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Rape culture is built, one block at a time

Anyone who follows my twitter and Facebook feeds already knows that I am having a moment with Kate Elliot’s post The Problem with ‘Boys will be boys’. To say I love this post is an understatement. As she explains how three different boys approached playing blocks with her daughter, it is like getting a piece of the rape culture blueprint and having a veil lifted from our eyes about just how complicit we all are in building up and maintaining rape culture. It isn’t born into us. It is cultivated into us!

For months, every morning when my daughter was in preschool, I watched her construct an elaborate castle out of blocks, colorful plastic discs, bits of rope, ribbons and feathers, only to have the same little boy gleefully destroy it within seconds of its completion.

No matter how many times he did it, his parents never swooped in BEFORE the morning’s live 3-D reenactment of “Invasion of AstroMonster.” This is what they’d say repeatedly:

“You know! Boys will be boys!” 

“He’s just going through a phase!”

“He’s such a boy! He LOVES destroying things!”

“Oh my god! Girls and boys are SO different!”

“He. Just. Can’t. Help himself!”

Oh, right. He just can’t help himself. How do boys turn into men who must dismantle their internalized sexism and sense of entitlement and privilege? One block at a time.

I tried to teach my daughter how to stop this from happening. She asked him politely not to do it. We talked about some things she might do. She moved where she built. She stood in his way. She built a stronger foundation to the castle, so that, if he did get to it, she wouldn’t have to rebuild the whole thing. In the meantime, I imagine his parents thinking, “What red-blooded boy wouldn’t knock it down?”

She built a beautiful, glittery castle in a public space.

It was so tempting.

He just couldn’t control himself and, being a boy, had violent inclinations.

She had to keep her building safe.

Her consent didn’t matter. Besides, it’s not like she made a big fuss when he knocked it down. It wasn’t a “legitimate” knocking over if she didn’t throw a tantrum.

His desire — for power, destruction, control, whatever- – was understandable.

Maybe she “shouldn’t have gone to preschool” at all. OR, better if she just kept her building activities to home.

I know it’s a lurid metaphor, but I taught my daughter the preschool block precursor of don’t “get raped” and this child, Boy #1, did not learn the preschool equivalent of “don’t rape.

What is the first rule of rape culture? No, besides: Do not talk about rape culture. The first rule is: RAPE IS INEVITABLE! Or, in this case, “boys will be boys” and all that. What else can we do?! How to possibly teach boys to control themselves, that the entire world is not theirs for the taking without any thought to whose space they might be encroaching upon or whose rights or happiness they are trampling?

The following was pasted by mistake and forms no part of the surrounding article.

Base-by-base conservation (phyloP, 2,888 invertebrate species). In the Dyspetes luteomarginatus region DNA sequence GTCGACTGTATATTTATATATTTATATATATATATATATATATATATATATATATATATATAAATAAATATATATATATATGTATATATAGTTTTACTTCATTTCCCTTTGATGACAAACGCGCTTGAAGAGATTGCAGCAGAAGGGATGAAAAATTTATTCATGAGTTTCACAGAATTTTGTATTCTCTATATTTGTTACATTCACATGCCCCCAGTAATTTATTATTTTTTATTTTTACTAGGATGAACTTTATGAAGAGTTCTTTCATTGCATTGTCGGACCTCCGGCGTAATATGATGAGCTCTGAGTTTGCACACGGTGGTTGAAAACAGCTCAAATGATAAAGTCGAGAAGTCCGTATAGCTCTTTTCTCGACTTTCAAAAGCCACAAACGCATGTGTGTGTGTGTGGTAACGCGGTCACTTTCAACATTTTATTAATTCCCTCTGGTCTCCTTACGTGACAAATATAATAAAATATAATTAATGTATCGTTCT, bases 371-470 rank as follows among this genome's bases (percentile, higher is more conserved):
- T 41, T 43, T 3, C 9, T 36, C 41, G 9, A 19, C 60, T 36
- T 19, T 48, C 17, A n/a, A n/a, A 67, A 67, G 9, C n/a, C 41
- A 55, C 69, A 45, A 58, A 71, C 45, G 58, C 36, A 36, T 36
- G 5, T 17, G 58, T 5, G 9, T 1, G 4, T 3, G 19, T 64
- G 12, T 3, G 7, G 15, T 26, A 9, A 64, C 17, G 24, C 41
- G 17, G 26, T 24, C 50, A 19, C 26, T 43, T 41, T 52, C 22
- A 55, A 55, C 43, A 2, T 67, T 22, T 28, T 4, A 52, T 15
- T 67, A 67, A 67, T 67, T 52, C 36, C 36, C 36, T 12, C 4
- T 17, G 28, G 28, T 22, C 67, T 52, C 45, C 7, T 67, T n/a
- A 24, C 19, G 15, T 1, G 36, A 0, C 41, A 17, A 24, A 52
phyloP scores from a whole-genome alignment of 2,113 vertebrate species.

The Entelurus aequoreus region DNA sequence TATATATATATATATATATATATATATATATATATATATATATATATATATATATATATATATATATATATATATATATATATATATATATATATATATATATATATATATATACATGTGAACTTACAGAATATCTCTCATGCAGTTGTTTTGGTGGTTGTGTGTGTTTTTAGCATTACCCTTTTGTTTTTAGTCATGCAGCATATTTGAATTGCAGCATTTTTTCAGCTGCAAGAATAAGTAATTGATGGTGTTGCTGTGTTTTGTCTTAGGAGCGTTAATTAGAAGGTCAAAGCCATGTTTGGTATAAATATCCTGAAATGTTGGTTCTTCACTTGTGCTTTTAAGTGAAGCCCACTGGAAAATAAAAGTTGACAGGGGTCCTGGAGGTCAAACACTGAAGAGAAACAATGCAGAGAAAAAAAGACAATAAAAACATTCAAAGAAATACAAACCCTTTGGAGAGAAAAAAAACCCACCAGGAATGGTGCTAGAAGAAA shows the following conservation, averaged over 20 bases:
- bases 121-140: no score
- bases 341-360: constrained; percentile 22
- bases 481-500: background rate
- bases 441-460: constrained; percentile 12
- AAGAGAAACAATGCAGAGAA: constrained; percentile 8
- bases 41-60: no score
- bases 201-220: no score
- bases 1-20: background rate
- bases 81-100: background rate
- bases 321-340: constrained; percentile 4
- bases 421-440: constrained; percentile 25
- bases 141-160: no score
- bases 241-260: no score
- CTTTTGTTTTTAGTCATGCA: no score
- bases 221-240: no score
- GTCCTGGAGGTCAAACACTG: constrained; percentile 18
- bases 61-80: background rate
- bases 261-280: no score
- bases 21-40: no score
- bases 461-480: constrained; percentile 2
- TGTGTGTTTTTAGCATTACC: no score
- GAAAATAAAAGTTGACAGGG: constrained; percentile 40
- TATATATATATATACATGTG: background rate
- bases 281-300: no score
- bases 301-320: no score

Tell me that does not sound like the rape-splaining we hear about Steubenville football players and the like!

Indeed, this very dynamic of treating boys and girls differently is the root, the seed, of misogyny and rape culture. We teach boys that they have intrinsic Manifest Destiny over every space at all times. We act like there are biological differences but, in fact, they are nurtured into existence by our social programing to continue systems of oppression, privilege, and rape culture.

The opposite is true as well. If “boys will be boys” allows some children to usurp the space of others, the opposite holds true for girls. They quickly learn that their space is never their own; it is always threatened; and when overtaken by the privileged gender, no one will interfere, as Kate Elliot explains:

Not once did his parents talk to him about invading another person’s space and claiming for his own purposes something that was not his to claim. Respect for her and her work and words was not something he was learning.  How much of the boy’s behavior in coming years would be excused in these ways, be calibrated to meet these expectations and enforce the “rules” his parents kept repeating?

… Take each of these three boys and consider what he might do when he’s older, say, at college, drunk at a party, mad at an ex-girlfriend who rebuffs him and uses words that she expects will be meaningful and respecte, “No, I don’t want to. Stop. Leave.”

The “overarching attitudinal characteristic” of abusive men is entitlement.

This is a teachable moment for all of us. How do we perceive gender and gender differences? How do we perpetuate privilege and rape culture by the very ways we construct identities for children? It’s not just about blue and pink, people!